Vladimir Nesterov, director general of the Khrunichev State Research and Production Space Center, has resigned following the failure of a Proton rocket to place two communications satellites in their proper orbits last week, Russian media sources report.
Nesterov resigned on Wednesday, a day after President Dmitry Medvedev held a meeting to reprimand Russian space officials over the latest launch failure. Deputy Prime Minister Dmitry Rogozin also severely criticized the Khrunichev boss on Monday.
Khrunichev produces both the Proton rocket and the Breeze-M upper stage used to loft communications satellites into geosynchronous orbit. During last week’s launch, the Proton performed nominally while the Breeze-M shut down prematurely, stranding the Russian Ekspress-MD2 and Indonesian Telkom-3 communications satellites in useless orbits.
Russia has suffered seven rocket accidents since December 2010, resulting in the loss of 10 spacecraft. The rash of failure launches has exposed deep, systemic problems within the Russian space industry and cost billions of rubles in income.
During the meeting on Tuesday, Medvedev identified three fundamental industry problems, according to a transcript of his remarks released by the Russian government:
First – this is an old industrial base: 90% of capacity in operation for over 20 years, they must be replaced. Second – there is a weak base is an electronic component, which is a common disaster for our industry, and for the space industry in particular. In addition, our rocket and space technology is not fully secured the necessary construction materials, and it is also a problem. All this leads to various kinds of failures at various stages of operation. And the third problem – Personnel: lack of skilled workers, the aging of scientific and operational skills. Number of employees up to 30 years in the industry now stands at 20 percent with a little – it’s a real problem.
Medvedev gave Roscosmos head Vladimir Popovkin one month to develop a plan to address organizational deficiencies and quality control problems in the space industry. The Russian prime minister said he would then hold a meeting with all key business sectors to develop a plan for moving forward.
Rogozin, whom President Vladimir Putin appointed as a special czar to oversee the space and defense sectors last December, cited a lack of a modern quality control system as the cause of recent accidents, Interfax-AVN reports.
Russian Deputy Prime Minister Dmitry Rogozin has promised to personally supervise the development and introduction of the space rocket industry’s quality control system.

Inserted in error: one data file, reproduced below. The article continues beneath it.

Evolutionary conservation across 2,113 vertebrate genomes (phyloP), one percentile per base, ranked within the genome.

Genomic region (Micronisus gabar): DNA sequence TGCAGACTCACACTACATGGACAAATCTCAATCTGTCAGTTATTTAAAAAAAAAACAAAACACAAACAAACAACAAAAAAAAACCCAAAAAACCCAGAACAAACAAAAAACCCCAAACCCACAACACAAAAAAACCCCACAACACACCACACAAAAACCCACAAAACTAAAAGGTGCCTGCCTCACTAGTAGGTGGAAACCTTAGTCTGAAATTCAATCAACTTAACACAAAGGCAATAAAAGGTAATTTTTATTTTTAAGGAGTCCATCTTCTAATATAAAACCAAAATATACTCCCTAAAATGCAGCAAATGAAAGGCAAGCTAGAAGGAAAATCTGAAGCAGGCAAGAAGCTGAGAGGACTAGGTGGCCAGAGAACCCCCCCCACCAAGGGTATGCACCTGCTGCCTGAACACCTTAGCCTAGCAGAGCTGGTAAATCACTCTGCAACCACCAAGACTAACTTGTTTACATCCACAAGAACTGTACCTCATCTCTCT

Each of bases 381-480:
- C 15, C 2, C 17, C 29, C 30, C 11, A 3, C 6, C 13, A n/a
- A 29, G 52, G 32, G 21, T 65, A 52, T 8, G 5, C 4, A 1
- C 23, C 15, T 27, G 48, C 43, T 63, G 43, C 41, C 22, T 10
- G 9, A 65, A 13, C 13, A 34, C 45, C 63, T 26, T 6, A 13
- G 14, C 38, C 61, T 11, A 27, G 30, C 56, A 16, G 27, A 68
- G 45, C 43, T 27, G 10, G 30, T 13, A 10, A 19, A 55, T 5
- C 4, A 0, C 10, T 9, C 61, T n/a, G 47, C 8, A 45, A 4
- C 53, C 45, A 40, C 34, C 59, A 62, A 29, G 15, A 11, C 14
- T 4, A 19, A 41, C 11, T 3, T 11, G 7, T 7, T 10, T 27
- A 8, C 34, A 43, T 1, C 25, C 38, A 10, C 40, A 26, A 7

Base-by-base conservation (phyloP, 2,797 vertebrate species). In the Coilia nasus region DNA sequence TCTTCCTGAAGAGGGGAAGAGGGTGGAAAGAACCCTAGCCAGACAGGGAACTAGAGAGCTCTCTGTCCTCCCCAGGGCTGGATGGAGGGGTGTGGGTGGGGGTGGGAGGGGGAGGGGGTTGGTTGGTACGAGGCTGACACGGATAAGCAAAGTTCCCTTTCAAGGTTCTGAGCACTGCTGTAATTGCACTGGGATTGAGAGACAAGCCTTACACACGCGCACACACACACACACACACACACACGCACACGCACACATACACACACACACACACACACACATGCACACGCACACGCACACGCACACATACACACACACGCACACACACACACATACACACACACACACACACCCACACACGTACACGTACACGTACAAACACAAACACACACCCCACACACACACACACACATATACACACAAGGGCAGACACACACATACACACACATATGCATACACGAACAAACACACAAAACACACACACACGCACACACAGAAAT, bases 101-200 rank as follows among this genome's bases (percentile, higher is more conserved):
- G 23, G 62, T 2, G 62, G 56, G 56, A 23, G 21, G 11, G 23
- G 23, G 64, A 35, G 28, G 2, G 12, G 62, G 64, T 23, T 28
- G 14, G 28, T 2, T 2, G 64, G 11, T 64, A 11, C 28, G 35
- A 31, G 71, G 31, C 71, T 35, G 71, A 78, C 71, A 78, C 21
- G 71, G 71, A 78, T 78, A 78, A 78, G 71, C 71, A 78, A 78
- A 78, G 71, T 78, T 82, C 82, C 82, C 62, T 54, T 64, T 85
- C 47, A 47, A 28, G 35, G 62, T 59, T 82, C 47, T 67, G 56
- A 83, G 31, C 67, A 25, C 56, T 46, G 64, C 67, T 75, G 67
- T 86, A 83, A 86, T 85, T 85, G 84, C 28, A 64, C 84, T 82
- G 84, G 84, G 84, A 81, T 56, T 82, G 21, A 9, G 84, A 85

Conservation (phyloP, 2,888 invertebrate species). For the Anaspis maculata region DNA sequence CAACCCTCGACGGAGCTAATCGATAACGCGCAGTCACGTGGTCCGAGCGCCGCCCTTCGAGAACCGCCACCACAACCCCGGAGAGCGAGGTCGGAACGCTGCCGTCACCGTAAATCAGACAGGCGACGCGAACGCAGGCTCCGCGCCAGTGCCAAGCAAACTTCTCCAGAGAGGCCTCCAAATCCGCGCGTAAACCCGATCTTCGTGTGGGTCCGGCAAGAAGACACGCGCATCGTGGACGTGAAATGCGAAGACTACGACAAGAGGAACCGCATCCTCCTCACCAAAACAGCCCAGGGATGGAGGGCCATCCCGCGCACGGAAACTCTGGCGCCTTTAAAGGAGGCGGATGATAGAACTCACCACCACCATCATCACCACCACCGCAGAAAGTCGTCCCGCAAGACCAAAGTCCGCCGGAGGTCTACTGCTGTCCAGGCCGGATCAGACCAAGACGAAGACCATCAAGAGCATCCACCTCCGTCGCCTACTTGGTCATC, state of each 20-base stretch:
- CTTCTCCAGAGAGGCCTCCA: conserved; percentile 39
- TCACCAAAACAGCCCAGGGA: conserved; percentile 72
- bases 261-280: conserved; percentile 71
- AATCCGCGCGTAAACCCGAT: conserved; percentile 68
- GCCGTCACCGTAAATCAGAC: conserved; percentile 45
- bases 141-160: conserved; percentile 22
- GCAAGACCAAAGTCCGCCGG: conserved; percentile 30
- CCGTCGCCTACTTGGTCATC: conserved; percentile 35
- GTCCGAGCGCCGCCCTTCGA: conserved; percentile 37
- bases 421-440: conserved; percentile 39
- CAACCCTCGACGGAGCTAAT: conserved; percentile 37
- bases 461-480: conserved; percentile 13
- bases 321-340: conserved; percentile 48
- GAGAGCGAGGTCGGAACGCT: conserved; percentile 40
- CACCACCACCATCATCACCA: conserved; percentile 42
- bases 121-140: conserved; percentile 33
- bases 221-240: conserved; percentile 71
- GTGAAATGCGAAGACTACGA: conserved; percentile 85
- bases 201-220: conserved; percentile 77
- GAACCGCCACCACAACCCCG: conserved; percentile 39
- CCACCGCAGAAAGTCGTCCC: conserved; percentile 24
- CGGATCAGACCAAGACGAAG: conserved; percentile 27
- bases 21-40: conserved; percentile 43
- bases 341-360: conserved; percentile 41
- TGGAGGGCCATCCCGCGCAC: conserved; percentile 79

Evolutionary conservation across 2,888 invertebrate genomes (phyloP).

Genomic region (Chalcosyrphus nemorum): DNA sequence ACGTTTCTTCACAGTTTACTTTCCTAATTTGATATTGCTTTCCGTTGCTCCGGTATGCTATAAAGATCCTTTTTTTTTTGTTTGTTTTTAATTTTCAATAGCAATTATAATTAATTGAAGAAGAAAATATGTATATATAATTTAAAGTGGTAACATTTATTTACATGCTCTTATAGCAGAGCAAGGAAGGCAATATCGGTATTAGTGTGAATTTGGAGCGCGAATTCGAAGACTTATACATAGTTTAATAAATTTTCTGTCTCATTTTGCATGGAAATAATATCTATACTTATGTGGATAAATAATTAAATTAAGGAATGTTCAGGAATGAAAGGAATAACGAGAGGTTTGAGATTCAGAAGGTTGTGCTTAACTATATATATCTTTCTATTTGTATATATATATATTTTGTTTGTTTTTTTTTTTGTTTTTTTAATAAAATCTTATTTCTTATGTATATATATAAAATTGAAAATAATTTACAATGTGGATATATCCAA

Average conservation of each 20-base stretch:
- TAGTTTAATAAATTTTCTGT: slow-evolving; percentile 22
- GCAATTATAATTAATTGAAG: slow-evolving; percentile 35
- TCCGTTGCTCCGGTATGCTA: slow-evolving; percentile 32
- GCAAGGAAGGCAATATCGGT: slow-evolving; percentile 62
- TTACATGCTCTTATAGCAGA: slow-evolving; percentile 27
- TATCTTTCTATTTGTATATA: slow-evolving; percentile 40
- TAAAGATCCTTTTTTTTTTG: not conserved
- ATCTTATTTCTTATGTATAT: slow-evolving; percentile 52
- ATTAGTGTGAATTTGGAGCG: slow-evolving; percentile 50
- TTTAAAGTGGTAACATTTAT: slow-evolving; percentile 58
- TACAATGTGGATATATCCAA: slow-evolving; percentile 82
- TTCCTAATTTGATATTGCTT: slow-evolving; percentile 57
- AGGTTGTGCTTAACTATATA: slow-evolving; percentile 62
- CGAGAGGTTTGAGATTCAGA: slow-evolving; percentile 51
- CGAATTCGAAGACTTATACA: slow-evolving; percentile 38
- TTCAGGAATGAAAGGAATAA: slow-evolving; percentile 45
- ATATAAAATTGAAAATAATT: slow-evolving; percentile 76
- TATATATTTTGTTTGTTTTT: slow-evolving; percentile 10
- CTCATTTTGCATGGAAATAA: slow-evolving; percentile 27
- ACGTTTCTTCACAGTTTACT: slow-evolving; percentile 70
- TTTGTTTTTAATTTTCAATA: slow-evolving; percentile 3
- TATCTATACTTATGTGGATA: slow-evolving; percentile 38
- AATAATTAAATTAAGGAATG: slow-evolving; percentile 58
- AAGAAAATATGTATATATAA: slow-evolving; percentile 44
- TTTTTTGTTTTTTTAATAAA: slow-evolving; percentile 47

Rogozin harshly criticized the work of Khrunichev State Space Research and Production Center General Director Vladimir Nesterov and Roscosmos chief Vladimir Popovkin, vowing to personally oversee all of the required reforms within Russia’s space rocket sector and “manually” coordinate the development of a quality control system at the industry’s enterprises, he said.
This is an interesting decision. Although Rogozin certainly knows his way around politics, he likely knows little about rockets. His undergraduate degrees are in journalism and economics while his doctorate is in philosophy. He seems an odd choice to personally oversee the development and introduction of the industry’s new quality control system.
Meanwhile, the search for the cause of this most recent launch accident continues. Roscosmos has appointed an investigative commission headed by O.P. Skorobogatov, the first deputy director of TsNIIMash. The commission has formed six working groups.
Citing sources at Khrunichev, RussianSpaceWeb.com reports “that available telemetry from the failed mission had indicated unexplained pressure fluctuations in the pressurization line and associated gas tank of the pneumatic and hydraulic system, or PGS. The system is critical for forcing propellant from its tanks into the engine. There were apparently several instances of ‘disappearing’ and ‘reappearing’ pressure in the sensor data.
“On Aug. 9. the investigation commission reviewed available information at GKNPTs Khrunichev, which manufactured Briz-M. In the wake of the meeting, Moscow’s Kommersant daily published an article claiming that the launch failure had been caused either by foreign object in the propellant tank which caused a blockage or by a mechanical damage of the ‘main propellant cable’ (an inaccurate term for the propellant supply line). The article also added that the ‘cable’ had had to be re-installed several weeks ago due to technical problems.”
Russian space official resigns after satellite failure
Rogozin vows to ‘manually’ coordinate Russian space rocket sector
Russia Beyond the Headlines
Propulsion system is suspected in failed launch